This article is not intended to create an attorney-client relationship by offering this information, and anyone’s review of the information shall not be deemed to create such a relationship. The content provided is intended to provide information of general interest to the public and is not intended to offer legal advice about specific situations or problems. You should consult a lawyer with regard to specific law issues that requires attention.

For additional information, please contact Stephen Mellor of Roig Lawyers at 954-354-1541 or by email at smellor@roiglawyers.com. Stephen G. Mellor is a partner in the Deerfield Beach office of Roig Lawyers who primarily focuses on out-of-state policy claims for insurance carriers. 

[1] 20 U.S. Code § 1001

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Filed under auto insurance, Claims Handling, Florida, Insurance, Insurance Claims, Insurance Defense, Personal Injury Protection, PIP, PIP/No Fault

Chiropractor’s Challenge To ‘PIP’ Law Kicked Back By Appeals Court

In a 14-page ruling on Wednesday, February 15th, the 3rd District Court of Appeal upheld part of a 2012 overhaul of the state’s personal-injury protection auto insurance system that limits No-Fault (Personal Injury Protection) benefits to $2,500 for individuals who were not diagnosed with an emergency medical condition. The appeals court overturned a judge’s decision in a Miami-Dade County court citing arguments that the 2012 law overhaul was intended to help prevent fraud in the PIP insurance system, but was unconstitutional.

The ruling was in response to chiropractor Eduardo Garrido’s legal victory against Progressive American Insurance Company. Garrido was seeking a determination that the insurer should pay up to the policy limit of $10,000 in the absence of diagnosis that the patient suffered an emergency medical condition as the result of an automobile accident. He also challenged that it was unconstitutional to bar chiropractors from being able to diagnose patients with having suffered an emergency medical condition. The chiropractor treated a patient after an accident in 2013 and submitted invoices to Progressive who only paid $2,500 of the $6,075 billed. According to Progressive, there had been no determination, other than Dr. Garrido’s, a chiropractor, that the patient suffered an emergency medical condition.

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Filed under FL Legislation, Florida, Insurance, Insurance Claims, Insurance Defense, Miami-Dade County, Personal Injury Protection, PIP/No Fault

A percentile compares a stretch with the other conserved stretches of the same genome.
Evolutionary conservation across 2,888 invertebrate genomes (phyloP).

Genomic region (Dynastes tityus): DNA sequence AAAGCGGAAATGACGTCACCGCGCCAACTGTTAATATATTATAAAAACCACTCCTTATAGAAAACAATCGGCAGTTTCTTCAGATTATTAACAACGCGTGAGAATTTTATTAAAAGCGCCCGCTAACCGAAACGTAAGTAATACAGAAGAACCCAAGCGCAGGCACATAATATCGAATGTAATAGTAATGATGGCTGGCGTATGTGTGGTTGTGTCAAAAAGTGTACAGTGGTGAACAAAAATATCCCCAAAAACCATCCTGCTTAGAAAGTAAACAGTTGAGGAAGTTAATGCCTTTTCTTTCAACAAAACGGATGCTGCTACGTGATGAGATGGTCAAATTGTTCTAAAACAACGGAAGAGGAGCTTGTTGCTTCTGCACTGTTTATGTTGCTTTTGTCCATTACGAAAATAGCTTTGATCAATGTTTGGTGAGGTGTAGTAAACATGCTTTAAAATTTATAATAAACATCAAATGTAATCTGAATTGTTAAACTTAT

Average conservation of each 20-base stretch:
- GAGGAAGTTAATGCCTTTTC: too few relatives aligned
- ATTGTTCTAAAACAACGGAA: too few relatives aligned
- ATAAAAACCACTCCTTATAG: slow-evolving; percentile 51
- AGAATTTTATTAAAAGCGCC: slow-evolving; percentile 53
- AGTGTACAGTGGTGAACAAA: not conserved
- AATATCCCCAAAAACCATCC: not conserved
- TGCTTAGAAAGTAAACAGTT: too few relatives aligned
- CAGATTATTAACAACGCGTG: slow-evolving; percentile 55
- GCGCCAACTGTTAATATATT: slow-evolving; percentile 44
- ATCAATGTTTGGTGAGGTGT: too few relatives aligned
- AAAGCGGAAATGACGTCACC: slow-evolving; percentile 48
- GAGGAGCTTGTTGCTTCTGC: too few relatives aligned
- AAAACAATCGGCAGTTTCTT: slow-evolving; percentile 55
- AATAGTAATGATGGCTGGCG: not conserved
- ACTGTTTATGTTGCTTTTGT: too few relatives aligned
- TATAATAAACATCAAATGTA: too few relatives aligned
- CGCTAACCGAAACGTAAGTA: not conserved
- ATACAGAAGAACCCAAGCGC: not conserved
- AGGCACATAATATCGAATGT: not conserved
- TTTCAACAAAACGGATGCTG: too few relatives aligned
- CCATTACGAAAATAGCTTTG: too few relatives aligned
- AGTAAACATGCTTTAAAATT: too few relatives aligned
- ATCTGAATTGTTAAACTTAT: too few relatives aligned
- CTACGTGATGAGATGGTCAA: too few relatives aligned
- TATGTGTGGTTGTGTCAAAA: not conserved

Federal Appeals Court Reinstates PIP Claims Suit Against HCA

A federal appeals court has revived a lawsuit against HCA Holdings charging that HCA and three of its Florida hospitals violated Florida’s Deceptive and Unfair Practices Act.

The U.S. Court of Appeals for the Eleventh Circuit’s April 26 ruling overturned a February 2015 federal court decision in the Middle District of Florida that dismissed the class action. That suit accused three HCA hospitals—Memorial Hospital Jacksonville, North Florida Regional Medical Center of Gainesville and JFK Medical Center in Atlantis—of charging unreasonably high fees for emergency radiological services covered by Florida’s Personal Injury Protection (PIP) insurance.

The four Florida residents who filed the complaint received emergency radiological services after motor vehicle accidents. They said they were billed more than other patients who received the same services. “In fact, these fees are up to 65 times higher than the usual and customary fees charged to non-PIP patients for similar radiological services,” according to the complaint.

In one example, the court’s opinion said the hospitals charged between $5,900 and $6,965 for spinal CT scans on the plaintiffs. The ruling said Medicare rates for spinal CT scans are between $213 and $220, and rates for uninsured patients go up to $3,454.

The complaint said the exorbitant rates caused the residents’ $10,000 PIP coverage to be exhausted prematurely. The complaint also accuses HCA of breach of contract as the four Floridians entered into a Condition of Admission contract that required their accounts to be paid at the hospitals’ price lists. All four plaintiffs said they weren’t provided such a price list at the time of their treatments.

Only one of the four plaintiffs was allowed to go forward with a suit against a single hospital in the 2015 ruling by U.S. District Judge James Moody in the Middle District of Florida. Moody’s ruling was overturned by a unanimous Eleventh Circuit panel consisting of Judges Beverly B. Martin, Julie E. Carnes and Senior Judge R. Lanier Anderson III. The suit was originally filed July 2014 in the Southern District of Florida.